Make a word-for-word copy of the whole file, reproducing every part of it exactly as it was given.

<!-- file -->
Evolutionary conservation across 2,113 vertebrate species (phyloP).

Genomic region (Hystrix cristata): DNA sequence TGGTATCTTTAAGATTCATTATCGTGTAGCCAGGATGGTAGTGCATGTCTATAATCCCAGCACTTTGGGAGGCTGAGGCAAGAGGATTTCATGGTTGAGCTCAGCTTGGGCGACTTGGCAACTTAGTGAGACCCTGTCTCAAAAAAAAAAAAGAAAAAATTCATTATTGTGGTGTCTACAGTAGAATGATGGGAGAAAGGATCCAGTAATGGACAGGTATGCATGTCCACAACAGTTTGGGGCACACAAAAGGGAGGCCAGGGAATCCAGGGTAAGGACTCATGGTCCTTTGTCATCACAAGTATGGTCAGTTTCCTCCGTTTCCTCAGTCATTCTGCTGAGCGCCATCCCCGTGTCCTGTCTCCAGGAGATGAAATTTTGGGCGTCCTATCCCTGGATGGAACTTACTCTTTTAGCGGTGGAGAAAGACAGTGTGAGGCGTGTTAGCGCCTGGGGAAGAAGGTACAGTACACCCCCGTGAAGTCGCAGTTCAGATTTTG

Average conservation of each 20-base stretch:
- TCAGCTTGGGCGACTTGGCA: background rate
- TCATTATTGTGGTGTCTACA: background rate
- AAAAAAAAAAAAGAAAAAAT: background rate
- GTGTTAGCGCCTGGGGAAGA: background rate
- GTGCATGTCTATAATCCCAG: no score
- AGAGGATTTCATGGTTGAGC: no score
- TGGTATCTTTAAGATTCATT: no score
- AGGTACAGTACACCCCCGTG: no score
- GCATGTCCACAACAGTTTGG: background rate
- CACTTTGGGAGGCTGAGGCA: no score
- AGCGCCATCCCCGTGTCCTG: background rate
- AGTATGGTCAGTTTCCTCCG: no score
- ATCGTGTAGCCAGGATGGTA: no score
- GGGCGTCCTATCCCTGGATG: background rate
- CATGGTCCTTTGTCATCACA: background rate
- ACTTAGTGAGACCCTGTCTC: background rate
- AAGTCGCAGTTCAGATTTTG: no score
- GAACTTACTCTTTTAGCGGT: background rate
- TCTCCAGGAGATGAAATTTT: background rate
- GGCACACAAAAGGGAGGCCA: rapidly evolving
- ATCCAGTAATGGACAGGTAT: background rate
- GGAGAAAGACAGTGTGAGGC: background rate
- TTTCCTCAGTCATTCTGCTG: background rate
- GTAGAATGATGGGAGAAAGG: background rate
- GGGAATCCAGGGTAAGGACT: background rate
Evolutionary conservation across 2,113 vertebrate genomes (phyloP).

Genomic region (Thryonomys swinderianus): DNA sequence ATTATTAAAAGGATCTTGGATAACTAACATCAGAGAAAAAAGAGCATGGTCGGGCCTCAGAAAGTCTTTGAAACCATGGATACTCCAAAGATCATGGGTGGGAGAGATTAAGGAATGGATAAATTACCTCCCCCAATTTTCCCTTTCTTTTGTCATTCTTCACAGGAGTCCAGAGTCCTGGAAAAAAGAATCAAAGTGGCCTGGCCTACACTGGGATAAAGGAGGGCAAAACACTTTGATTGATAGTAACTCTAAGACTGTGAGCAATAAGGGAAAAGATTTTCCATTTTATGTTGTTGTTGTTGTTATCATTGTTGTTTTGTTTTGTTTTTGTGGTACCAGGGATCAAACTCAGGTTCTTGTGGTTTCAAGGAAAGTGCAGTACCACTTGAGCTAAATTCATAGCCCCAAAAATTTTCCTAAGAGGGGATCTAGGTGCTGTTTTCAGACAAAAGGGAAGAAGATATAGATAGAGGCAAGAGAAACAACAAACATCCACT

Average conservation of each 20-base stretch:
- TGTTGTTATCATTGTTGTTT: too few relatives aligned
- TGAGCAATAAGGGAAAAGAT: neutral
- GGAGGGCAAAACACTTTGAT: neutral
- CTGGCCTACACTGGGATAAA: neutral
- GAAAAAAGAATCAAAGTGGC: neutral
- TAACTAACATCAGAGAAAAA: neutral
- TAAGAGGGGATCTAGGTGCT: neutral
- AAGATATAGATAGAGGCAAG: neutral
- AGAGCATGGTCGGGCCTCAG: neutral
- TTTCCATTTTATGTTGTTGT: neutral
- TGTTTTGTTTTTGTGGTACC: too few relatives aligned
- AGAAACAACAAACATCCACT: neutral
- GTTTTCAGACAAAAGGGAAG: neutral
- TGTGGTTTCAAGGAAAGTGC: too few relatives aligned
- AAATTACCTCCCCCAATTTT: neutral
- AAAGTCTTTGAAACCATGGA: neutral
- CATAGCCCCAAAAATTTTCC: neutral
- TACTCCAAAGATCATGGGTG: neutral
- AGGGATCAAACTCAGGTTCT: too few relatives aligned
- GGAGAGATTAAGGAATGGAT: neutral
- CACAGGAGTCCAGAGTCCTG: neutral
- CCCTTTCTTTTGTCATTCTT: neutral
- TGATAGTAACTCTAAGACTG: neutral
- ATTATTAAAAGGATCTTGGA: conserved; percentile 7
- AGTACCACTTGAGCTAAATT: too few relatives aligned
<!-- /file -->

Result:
Evolutionary conservation across 2,113 vertebrate species (phyloP).

Genomic region (Hystrix cristata): DNA sequence TGGTATCTTTAAGATTCATTATCGTGTAGCCAGGATGGTAGTGCATGTCTATAATCCCAGCACTTTGGGAGGCTGAGGCAAGAGGATTTCATGGTTGAGCTCAGCTTGGGCGACTTGGCAACTTAGTGAGACCCTGTCTCAAAAAAAAAAAAGAAAAAATTCATTATTGTGGTGTCTACAGTAGAATGATGGGAGAAAGGATCCAGTAATGGACAGGTATGCATGTCCACAACAGTTTGGGGCACACAAAAGGGAGGCCAGGGAATCCAGGGTAAGGACTCATGGTCCTTTGTCATCACAAGTATGGTCAGTTTCCTCCGTTTCCTCAGTCATTCTGCTGAGCGCCATCCCCGTGTCCTGTCTCCAGGAGATGAAATTTTGGGCGTCCTATCCCTGGATGGAACTTACTCTTTTAGCGGTGGAGAAAGACAGTGTGAGGCGTGTTAGCGCCTGGGGAAGAAGGTACAGTACACCCCCGTGAAGTCGCAGTTCAGATTTTG

Average conservation of each 20-base stretch:
- TCAGCTTGGGCGACTTGGCA: background rate
- TCATTATTGTGGTGTCTACA: background rate
- AAAAAAAAAAAAGAAAAAAT: background rate
- GTGTTAGCGCCTGGGGAAGA: background rate
- GTGCATGTCTATAATCCCAG: no score
- AGAGGATTTCATGGTTGAGC: no score
- TGGTATCTTTAAGATTCATT: no score
- AGGTACAGTACACCCCCGTG: no score
- GCATGTCCACAACAGTTTGG: background rate
- CACTTTGGGAGGCTGAGGCA: no score
- AGCGCCATCCCCGTGTCCTG: background rate
- AGTATGGTCAGTTTCCTCCG: no score
- ATCGTGTAGCCAGGATGGTA: no score
- GGGCGTCCTATCCCTGGATG: background rate
- CATGGTCCTTTGTCATCACA: background rate
- ACTTAGTGAGACCCTGTCTC: background rate
- AAGTCGCAGTTCAGATTTTG: no score
- GAACTTACTCTTTTAGCGGT: background rate
- TCTCCAGGAGATGAAATTTT: background rate
- GGCACACAAAAGGGAGGCCA: rapidly evolving
- ATCCAGTAATGGACAGGTAT: background rate
- GGAGAAAGACAGTGTGAGGC: background rate
- TTTCCTCAGTCATTCTGCTG: background rate
- GTAGAATGATGGGAGAAAGG: background rate
- GGGAATCCAGGGTAAGGACT: background rate
Evolutionary conservation across 2,113 vertebrate genomes (phyloP).

Genomic region (Thryonomys swinderianus): DNA sequence ATTATTAAAAGGATCTTGGATAACTAACATCAGAGAAAAAAGAGCATGGTCGGGCCTCAGAAAGTCTTTGAAACCATGGATACTCCAAAGATCATGGGTGGGAGAGATTAAGGAATGGATAAATTACCTCCCCCAATTTTCCCTTTCTTTTGTCATTCTTCACAGGAGTCCAGAGTCCTGGAAAAAAGAATCAAAGTGGCCTGGCCTACACTGGGATAAAGGAGGGCAAAACACTTTGATTGATAGTAACTCTAAGACTGTGAGCAATAAGGGAAAAGATTTTCCATTTTATGTTGTTGTTGTTGTTATCATTGTTGTTTTGTTTTGTTTTTGTGGTACCAGGGATCAAACTCAGGTTCTTGTGGTTTCAAGGAAAGTGCAGTACCACTTGAGCTAAATTCATAGCCCCAAAAATTTTCCTAAGAGGGGATCTAGGTGCTGTTTTCAGACAAAAGGGAAGAAGATATAGATAGAGGCAAGAGAAACAACAAACATCCACT

Average conservation of each 20-base stretch:
- TGTTGTTATCATTGTTGTTT: too few relatives aligned
- TGAGCAATAAGGGAAAAGAT: neutral
- GGAGGGCAAAACACTTTGAT: neutral
- CTGGCCTACACTGGGATAAA: neutral
- GAAAAAAGAATCAAAGTGGC: neutral
- TAACTAACATCAGAGAAAAA: neutral
- TAAGAGGGGATCTAGGTGCT: neutral
- AAGATATAGATAGAGGCAAG: neutral
- AGAGCATGGTCGGGCCTCAG: neutral
- TTTCCATTTTATGTTGTTGT: neutral
- TGTTTTGTTTTTGTGGTACC: too few relatives aligned
- AGAAACAACAAACATCCACT: neutral
- GTTTTCAGACAAAAGGGAAG: neutral
- TGTGGTTTCAAGGAAAGTGC: too few relatives aligned
- AAATTACCTCCCCCAATTTT: neutral
- AAAGTCTTTGAAACCATGGA: neutral
- CATAGCCCCAAAAATTTTCC: neutral
- TACTCCAAAGATCATGGGTG: neutral
- AGGGATCAAACTCAGGTTCT: too few relatives aligned
- GGAGAGATTAAGGAATGGAT: neutral
- CACAGGAGTCCAGAGTCCTG: neutral
- CCCTTTCTTTTGTCATTCTT: neutral
- TGATAGTAACTCTAAGACTG: neutral
- ATTATTAAAAGGATCTTGGA: conserved; percentile 7
- AGTACCACTTGAGCTAAATT: too few relatives aligned